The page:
## BaseRuns - Addendum## Some data and formulas used in my BaseRuns articleBy Tangotiger 1974-1990, all data generated from Retrosheet and Ray Kerby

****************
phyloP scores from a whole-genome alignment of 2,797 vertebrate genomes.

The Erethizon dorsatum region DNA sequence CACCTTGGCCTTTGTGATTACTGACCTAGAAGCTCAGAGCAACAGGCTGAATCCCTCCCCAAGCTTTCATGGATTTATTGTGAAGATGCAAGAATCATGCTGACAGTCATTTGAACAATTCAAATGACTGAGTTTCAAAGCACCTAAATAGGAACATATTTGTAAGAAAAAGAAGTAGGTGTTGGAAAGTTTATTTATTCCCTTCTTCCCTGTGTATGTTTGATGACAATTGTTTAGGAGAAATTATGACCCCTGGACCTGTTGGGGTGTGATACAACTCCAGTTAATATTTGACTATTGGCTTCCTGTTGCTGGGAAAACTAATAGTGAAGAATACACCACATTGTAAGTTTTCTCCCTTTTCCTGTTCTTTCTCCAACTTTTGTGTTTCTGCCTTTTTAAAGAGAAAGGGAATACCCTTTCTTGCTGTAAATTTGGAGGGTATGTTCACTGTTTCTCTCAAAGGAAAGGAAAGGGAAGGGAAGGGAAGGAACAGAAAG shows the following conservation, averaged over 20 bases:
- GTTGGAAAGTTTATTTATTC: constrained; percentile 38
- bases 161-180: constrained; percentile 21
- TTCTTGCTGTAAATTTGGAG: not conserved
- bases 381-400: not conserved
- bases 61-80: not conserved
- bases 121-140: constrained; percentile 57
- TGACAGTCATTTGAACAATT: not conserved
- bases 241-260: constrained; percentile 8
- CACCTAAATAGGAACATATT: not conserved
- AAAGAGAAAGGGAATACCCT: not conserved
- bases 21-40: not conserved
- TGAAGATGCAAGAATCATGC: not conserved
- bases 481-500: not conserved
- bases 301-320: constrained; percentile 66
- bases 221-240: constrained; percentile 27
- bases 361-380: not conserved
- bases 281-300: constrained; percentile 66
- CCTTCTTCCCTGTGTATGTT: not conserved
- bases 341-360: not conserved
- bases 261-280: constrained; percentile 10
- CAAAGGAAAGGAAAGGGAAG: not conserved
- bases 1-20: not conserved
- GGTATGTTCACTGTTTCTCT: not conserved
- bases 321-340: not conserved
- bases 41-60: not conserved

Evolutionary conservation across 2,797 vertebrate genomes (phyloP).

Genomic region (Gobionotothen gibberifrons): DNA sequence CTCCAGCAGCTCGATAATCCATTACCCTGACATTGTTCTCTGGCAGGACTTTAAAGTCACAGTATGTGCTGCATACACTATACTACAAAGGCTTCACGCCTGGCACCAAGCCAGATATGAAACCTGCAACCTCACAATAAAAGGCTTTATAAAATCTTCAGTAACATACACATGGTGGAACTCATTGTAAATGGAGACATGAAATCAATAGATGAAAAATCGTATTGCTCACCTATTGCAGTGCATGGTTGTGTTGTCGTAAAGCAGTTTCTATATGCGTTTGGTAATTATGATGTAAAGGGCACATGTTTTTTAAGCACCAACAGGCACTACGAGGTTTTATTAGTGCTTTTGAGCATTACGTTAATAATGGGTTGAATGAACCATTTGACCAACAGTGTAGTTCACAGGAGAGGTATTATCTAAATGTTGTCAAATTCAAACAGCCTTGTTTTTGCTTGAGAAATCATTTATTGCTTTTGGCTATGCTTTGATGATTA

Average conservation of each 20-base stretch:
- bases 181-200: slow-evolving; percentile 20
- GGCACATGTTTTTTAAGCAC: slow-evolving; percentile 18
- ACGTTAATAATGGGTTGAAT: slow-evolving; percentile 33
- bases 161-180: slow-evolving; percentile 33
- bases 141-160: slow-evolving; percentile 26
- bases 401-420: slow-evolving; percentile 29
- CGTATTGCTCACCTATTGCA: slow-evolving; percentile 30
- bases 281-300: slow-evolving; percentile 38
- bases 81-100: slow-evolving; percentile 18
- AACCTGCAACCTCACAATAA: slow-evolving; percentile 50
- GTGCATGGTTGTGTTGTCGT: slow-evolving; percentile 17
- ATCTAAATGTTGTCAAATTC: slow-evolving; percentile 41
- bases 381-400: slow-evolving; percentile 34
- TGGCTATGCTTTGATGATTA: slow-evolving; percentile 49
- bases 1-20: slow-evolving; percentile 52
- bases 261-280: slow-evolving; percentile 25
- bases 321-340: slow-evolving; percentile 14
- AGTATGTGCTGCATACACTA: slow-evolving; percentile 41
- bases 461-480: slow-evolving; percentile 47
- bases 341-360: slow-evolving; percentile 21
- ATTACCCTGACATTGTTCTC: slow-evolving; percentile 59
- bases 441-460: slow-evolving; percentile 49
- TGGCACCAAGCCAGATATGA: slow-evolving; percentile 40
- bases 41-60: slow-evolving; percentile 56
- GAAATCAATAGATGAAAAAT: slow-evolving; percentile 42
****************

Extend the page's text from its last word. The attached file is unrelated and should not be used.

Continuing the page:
A couple of quick points as to why I did certain things. I tried to weigh the merits of not breaking up "official stats" like strikeouts, so that we can apply these measures historically. However, some "K" are also safe plays. It's rare enough that we can ignore this. But then I get the problem with the sac bunt having safe plays as well. This is why you see that annoying ".08" in the basrunner field. I also have a problem with partial innings, and the case where you have runners left on base. So, I introduced "implied outs", which is the number of outs "left in the game", to balance out. The "lwts" values and the "lwts_rc" values are identical except for the outs. However, you can get outs with a single, which is why the two numbers are not exactly the same. Using the Retrosheet scoring system of events, anything that happens following a single is credited to a single. Even a double-steal counts as "1" in the SB field. Anyway, there's alot of technical things that don't amount to a hill of beans, but that I had to make certain assumptions/decisions so that everything added up. I'm not sure if all the decisions are correct, and I suspect that I may change some of this in the future. "Freq" is how often that event occurred. If you multiply the "freq" by the "lwts_rc", you get the total number of runs scored. If you multiply "freq" by "lwts", you get zero (or pretty close to it). The BaseRuns formula follows the true definitions of scoring runs: BaseRunners x scoreRate + HR. BaseRunners is denoted by "A", scoreRate is "B" / "B" + "C", and HR is "D". Again, you can make the case that the CS removes a baserunner, except that sometimes a CS is still safe. And you can also take it from the point of view of "initial baserunners". Again, I'm not 100% sure that these decisions are the best ones. |